In addition to Chodorow's disclosure that there was moisture intrusion in some of the units at Blackhorse, Pagano was made aware, before he made his second offer, of the contents of the letter from the board of directors of the Association giving notice of the Association's lawsuit against the developer.   The opening sentence of that letter stated its purpose was to give the homeowners an “update on the water intrusion problem at Blackhorse.”  (Italics added.)   Although the letter may have been overly optimistic in suggesting the lawsuit could be resolved by the installation of gutters and downspouts around the units to direct rainwater away from the houses and foundations, it clearly informed the reader that the developer was being sued because of a water intrusion problem at Blackhorse.   Thus, before Pagano made his second offer on the property, he was apprised of the essential facts concerning water intrusion at Blackhorse-i.e., that there was a water intrusion problem in the development which affected some of the units and resulted in litigation against the developer.

The Paganos argue that Chodorow should have disclosed the following specific facts within her knowledge prior to the purchase of Krohn's unit:  (1) as a homeowner in Blackhorse she received 31 documents such as newsletters and minutes of Association's meetings chronicling the progression of  the water intrusion problems at Blackhorse;  (2) she was aware of severe water intrusion problems experienced by the owners of three particular units;  and (3) she had read the Association's complaint against the developer.5

Disclosure of these additional facts would have served only as elaboration on the basic disclosed fact that there was a water intrusion problem in the development affecting some of the units and resulting in a lawsuit against the developer.   There is no evidence in the record that at the time the Paganos purchased their unit Chodorow had reason to believe the problem would affect every unit in the development.   None of the Association's newsletters or minutes in the record indicates that all or even most of the 121 units at Blackhorse were directly affected by the water intrusion problem.6  Chodorow was not obligated to disclose the details of water intrusion affecting other specific units in the development absent some reason to believe the Paganos' unit would likely suffer the same fate.7

The Association's complaint against the developer does not add significant information to the basic facts disclosed to Pagano.   The complaint alleges generally that various construction errors resulted “in water and moisture intrusion into the condominiums․”  At the time the complaint was filed Pagano already knew there was moisture intrusion into some of the condominiums.   The complaint's reference to “the condominiums” could not reasonably be construed as meaning all of the condominiums because most of the condominiums were unaffected by water intrusion at the time the complaint was filed.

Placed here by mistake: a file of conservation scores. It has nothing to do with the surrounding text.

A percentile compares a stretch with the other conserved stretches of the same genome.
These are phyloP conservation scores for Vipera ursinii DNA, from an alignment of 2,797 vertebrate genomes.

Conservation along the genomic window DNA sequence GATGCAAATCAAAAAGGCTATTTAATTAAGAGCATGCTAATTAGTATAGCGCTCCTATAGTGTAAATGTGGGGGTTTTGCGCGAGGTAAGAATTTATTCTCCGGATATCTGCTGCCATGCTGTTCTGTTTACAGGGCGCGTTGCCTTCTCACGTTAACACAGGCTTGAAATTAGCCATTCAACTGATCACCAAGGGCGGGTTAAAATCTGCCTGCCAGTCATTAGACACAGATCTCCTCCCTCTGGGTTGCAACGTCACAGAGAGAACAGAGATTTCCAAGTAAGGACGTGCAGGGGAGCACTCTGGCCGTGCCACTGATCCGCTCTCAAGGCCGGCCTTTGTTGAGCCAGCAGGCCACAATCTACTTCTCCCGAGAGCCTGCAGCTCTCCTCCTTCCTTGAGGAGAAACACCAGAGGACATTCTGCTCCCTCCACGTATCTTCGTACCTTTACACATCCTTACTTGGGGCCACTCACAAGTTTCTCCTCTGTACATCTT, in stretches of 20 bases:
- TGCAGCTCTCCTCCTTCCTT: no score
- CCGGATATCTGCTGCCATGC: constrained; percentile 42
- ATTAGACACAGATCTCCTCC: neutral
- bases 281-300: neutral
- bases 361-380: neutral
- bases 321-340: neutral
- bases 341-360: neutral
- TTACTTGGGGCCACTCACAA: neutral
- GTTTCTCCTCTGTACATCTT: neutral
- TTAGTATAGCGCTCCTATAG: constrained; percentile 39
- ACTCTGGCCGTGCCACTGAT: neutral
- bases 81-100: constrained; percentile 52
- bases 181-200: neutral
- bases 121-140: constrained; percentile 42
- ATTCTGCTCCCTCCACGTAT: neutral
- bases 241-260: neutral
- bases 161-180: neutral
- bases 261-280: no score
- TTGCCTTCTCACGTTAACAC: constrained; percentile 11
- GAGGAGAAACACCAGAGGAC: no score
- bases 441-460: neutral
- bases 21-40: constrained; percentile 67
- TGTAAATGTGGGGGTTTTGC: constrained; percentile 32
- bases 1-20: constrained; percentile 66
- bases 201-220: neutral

In short, the essential facts about the water intrusion problem were disclosed to Pagano before he made his second offer to buy the subject property.   Chodorow was not duty bound to elaborate on those facts by providing further details regarding the various manifestations of water intrusion throughout the development or the precise allegations in the Association's complaint against the developer.

Section 2079.5 provides in relevant part:  “Nothing in this article relieves a buyer or prospective buyer of the duty to exercise reasonable care to protect himself or herself, including those facts which are known to or within the diligent attention and observation of the buyer or prospective buyer.”   The Paganos knew there was water intrusion at Blackhorse which had resulted in litigation against the developer.   The additional details they fault Chodorow for not disclosing, including the content of the Association's complaint, were within their own diligent attention.

The court did not err in granting summary judgment in favor of Chodorow and Coldwell.

II. The Seller

The Paganos contend there is a triable issue of fact as to whether Krohn failed to disclose material facts within her knowledge.   Specifically, the Paganos contend Krohn had knowledge of the general water intrusion problem through communications from the Association and she knew her particular unit had exhibited evidence of moisture intrusion problems in the past in the form of efflorescence on the concrete in her garage and algae or moss on the exterior wall of the garage.8  The Paganos also contend the knowledge of Krohn's agent Chodorow is imputed to her.